Walt Disney’s Multiplication and Division Long Play Record

Walt Disney coined a phrase: Edutainment. It was a combination of ‘education’ and ‘entertainment’ that he hoped would draw young children to new thoughts or complex problems. To make this prospect more likely to succeed, he usually had well known and popular animated characters be the ‘teachers’, or guides, to distract the little ones from figuring out that they were being tricked into learning something.

Ludwig Von Drake was a popular choice, but before him, we had the esteemed Jiminy Cricket. Conscience. Friend. Know-it-All! He was an excellent character to explain the intricacies of math. Specifically multiplication and division.

And so we have a wonderful long play record from 1969 starring Jiminy along with his Teaching Assistant: Rica Moore.

Who’s first at the blackboard?

Rica Moore’s full name was Frederica Owen Moore (3 January 1929 – 12 April 1999). She was an actress, singer and composer. Her discography shows that she sang on many of Walt Disney’s albums aimed at children. You can see a listing of these efforts here.

I also learned that this record had no less than seven versions released. This would be why there is a 1963 copyright on the front of the sleeve, and a 1969 copyright on the back. There was a companion album featuring addition and subtraction, also having seven versions:

A real standout feature of this record is the original songs, composed by Moore, designed to make the principles of mathematics easier for children to remember. I have included enlarged images of four of the songs as they appear on the back cover of the sleeve:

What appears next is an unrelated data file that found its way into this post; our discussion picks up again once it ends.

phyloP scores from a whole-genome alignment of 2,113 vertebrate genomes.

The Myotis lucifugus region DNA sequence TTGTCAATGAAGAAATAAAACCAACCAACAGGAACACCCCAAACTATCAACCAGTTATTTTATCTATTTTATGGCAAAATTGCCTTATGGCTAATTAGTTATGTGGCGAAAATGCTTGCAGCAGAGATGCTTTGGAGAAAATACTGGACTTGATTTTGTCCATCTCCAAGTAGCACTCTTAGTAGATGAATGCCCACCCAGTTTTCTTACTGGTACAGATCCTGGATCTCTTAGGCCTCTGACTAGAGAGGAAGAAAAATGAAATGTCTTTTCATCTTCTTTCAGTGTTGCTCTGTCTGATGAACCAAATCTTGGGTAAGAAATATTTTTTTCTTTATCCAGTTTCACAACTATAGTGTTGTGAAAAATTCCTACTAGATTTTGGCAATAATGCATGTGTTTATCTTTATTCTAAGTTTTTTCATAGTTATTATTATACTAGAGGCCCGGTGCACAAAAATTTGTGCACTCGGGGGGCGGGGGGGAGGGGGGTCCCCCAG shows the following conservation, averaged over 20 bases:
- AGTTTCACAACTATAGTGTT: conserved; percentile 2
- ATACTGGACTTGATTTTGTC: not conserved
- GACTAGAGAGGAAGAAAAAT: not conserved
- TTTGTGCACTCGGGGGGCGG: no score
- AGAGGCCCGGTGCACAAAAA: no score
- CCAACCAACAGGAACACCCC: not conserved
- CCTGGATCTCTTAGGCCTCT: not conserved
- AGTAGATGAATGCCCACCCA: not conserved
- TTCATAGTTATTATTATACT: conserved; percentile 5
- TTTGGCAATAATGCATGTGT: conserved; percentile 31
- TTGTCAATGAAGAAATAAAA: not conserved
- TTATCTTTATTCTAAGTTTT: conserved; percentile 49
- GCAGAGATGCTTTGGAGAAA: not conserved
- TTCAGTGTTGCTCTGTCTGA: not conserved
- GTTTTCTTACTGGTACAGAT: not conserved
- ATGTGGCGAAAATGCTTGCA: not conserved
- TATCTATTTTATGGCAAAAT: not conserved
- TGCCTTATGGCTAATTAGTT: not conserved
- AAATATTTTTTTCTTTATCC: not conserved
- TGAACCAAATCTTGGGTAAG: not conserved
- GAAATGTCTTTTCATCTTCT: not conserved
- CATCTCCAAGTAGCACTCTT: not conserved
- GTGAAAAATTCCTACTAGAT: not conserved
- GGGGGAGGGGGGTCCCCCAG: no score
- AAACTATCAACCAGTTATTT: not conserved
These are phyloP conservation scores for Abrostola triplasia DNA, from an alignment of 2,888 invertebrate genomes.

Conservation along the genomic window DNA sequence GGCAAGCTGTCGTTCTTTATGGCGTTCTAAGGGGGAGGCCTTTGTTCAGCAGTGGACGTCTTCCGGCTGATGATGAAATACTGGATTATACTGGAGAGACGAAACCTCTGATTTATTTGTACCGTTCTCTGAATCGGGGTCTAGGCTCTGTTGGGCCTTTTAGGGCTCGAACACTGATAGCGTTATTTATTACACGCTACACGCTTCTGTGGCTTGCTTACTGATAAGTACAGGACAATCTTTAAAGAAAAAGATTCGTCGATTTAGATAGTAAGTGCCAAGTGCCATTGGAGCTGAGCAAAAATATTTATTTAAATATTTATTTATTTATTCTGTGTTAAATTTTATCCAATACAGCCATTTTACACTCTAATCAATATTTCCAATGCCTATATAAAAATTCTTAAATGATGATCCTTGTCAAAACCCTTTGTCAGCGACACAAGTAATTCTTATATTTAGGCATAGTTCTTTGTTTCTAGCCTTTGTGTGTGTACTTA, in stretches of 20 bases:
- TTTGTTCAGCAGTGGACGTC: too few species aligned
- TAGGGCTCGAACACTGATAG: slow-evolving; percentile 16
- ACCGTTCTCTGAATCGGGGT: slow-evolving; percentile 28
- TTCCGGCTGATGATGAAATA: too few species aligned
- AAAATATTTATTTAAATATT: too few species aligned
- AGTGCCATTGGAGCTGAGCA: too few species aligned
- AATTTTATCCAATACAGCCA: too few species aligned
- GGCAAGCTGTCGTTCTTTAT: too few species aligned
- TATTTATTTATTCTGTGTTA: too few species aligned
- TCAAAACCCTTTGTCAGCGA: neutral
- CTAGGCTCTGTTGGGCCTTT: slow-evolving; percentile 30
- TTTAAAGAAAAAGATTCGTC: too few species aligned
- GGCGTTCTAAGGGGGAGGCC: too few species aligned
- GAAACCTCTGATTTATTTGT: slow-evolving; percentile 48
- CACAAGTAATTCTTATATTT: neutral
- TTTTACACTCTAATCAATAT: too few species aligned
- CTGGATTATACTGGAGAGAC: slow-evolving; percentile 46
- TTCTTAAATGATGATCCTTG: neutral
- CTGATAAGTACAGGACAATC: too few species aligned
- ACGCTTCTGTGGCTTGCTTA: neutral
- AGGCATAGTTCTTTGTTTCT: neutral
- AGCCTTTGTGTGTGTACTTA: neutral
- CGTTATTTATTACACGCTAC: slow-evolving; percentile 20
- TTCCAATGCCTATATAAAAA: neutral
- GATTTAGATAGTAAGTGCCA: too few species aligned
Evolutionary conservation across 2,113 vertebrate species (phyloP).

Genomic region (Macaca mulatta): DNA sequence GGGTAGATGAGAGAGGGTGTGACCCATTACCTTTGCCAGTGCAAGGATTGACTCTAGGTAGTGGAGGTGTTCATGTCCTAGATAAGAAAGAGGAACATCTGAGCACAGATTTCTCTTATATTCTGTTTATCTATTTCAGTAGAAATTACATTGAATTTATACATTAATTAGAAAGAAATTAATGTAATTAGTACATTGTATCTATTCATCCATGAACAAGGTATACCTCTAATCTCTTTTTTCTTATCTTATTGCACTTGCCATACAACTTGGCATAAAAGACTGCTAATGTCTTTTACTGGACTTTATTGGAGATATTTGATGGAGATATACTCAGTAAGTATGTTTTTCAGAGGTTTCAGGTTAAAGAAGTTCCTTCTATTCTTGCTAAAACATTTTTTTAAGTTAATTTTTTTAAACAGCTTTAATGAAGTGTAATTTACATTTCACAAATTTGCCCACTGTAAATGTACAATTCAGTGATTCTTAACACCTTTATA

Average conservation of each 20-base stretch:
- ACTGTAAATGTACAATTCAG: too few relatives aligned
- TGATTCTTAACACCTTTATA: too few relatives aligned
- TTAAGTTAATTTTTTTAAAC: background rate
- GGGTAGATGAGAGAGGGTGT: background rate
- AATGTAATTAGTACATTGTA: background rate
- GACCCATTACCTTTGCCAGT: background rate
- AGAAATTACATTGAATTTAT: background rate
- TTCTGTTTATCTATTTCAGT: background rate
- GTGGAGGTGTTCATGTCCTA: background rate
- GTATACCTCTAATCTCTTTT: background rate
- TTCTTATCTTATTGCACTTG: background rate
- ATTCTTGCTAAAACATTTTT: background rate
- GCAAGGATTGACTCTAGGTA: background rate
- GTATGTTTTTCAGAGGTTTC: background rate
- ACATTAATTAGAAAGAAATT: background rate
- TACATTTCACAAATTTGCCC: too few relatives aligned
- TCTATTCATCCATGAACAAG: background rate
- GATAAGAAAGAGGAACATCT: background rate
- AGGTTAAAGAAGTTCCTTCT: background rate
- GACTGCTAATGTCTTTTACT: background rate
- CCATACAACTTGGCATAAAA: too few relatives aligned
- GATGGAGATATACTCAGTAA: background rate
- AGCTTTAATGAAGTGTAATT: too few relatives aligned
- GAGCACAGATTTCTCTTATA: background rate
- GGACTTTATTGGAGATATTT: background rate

Mathematics and Sex Education all on one record. What parent could ask for anything more comprehensive than that?!?

Seriously, I’m an adult and had no idea how ‘gazinta’ relates to division. But apparently it is by definition a humorous Eye dialect spelling of ‘goes into’. To explain more clearly, an electrical plug and a light bulb are gazintas. Generally. any device that goes into any other device fits the definition. An electric plug goes into a wall outlet, a light bulb goes into a socket, so the plug and the light bulb are gazintas. Just as one number would go into another = division.

Class dismissed. Go get some ice cream. You’ve earned it!

Back Cover

Other song titles from the record include The Latin Eskimo, The Multiple Waltz, The Switch-Hitch, and the ever-popular Number One hit-with-a-bullet: The Division Riffle. The songs are sung equally between an uncredited male singer and Rica Moore. Jiminy Cricket chimes in to re-sing a verse or provide instructions to the children so that they can participate. Each song is pretty much interactive.

After listening to these songs, what would be my evaluation of their content, musicality, and educational value? Overall, they seem to be simple, fun, and functional. But why take my word for it? Below is an audio clip of one of the catchiest tunes called ‘Go To the Top of the Class’:

Conclusion: This is a fun vintage romp through Walt’s most engaging Edutainment. Obviously it isn’t available for purchase today outside of eBay or other selling sites. But if you do come across it at your local Charity Shop, as I did, and have just $2.99 CAN, you can sing along with Rica and finally learn how to multiply like the rabbits!

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